Don’t pick an Instagram-style photo or a cute picture with your pets; post casual photos on Facebook or elsewhere. Low-quality pictures are also not the best choice. Think of how you want potential employers to see you. The photo should be a recent, high-quality photograph where one can clearly see your face. You can also add a background picture; the best choice would be either a picture from some conference you participated in or some nature pic.

8. Write about your main skills, not all of them

We all know you are a talented person. However, if you are trying for an accountant job, recruiters probably don’t need to know you are a good cook. At the top of your LinkedIn page, your potential employer or recruiters need to see those skills suitable for them. Also, don’t mention the skills you don’t want to use in your next job. If you are tired of your current work where you need to design, for example, exclude this skill from your profile.

9. Add a decent email address

If your personal email address is dirtykitten@email.com or something like that, you probably want to get a new one. You must have had a laugh creating it, but now it is time to be more professional and to use your own name for your email address.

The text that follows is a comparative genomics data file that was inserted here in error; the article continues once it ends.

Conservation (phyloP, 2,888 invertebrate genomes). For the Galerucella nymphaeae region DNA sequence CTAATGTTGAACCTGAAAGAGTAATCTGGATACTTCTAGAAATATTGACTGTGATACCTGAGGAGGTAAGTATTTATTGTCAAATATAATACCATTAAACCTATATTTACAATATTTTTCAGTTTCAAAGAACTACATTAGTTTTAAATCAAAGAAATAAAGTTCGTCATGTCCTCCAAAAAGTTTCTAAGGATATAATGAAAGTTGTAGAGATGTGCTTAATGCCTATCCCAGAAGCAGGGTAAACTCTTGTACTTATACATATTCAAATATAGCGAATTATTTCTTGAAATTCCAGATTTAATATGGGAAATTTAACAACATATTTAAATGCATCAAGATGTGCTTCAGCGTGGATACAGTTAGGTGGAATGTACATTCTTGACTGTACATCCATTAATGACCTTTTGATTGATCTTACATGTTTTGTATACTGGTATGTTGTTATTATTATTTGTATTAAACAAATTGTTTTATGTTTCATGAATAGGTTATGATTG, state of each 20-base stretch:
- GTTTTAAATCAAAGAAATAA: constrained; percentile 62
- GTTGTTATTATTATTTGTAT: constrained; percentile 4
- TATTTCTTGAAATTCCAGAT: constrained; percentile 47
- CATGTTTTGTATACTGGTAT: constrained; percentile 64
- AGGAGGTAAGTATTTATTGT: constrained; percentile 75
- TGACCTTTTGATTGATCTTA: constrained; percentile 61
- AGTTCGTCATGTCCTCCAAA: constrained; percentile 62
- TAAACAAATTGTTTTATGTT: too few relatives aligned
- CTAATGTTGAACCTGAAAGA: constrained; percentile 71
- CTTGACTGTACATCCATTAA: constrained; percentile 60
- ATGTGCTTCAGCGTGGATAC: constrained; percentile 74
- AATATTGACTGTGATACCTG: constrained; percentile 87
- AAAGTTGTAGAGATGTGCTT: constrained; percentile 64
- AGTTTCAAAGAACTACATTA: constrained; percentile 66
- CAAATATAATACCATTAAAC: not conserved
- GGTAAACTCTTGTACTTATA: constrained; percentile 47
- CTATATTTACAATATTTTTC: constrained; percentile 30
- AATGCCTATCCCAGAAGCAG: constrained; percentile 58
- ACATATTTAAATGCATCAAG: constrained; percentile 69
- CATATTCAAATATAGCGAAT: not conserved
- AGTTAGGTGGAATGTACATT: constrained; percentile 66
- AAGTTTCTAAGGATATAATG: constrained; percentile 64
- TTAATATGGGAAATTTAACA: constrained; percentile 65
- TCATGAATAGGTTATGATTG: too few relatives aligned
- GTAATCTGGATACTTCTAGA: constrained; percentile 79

10. Don’t mention your age

Although all the companies say age discrimination doesn’t exist, that is not true. They always consider age when hiring. So, try not to mention it.

11. Make sure all is correct

Making mistakes in a LinkedIn profile is a no-no. Pay attention not only to grammar and spelling, but to style and formatting. Everything should be clear and understandable. Style should be formal and professional.

Try to look at your text as an objective reader, or better yet, show it to someone. Ask a friend, colleague, or professor to read it and correct the mistakes you might have missed.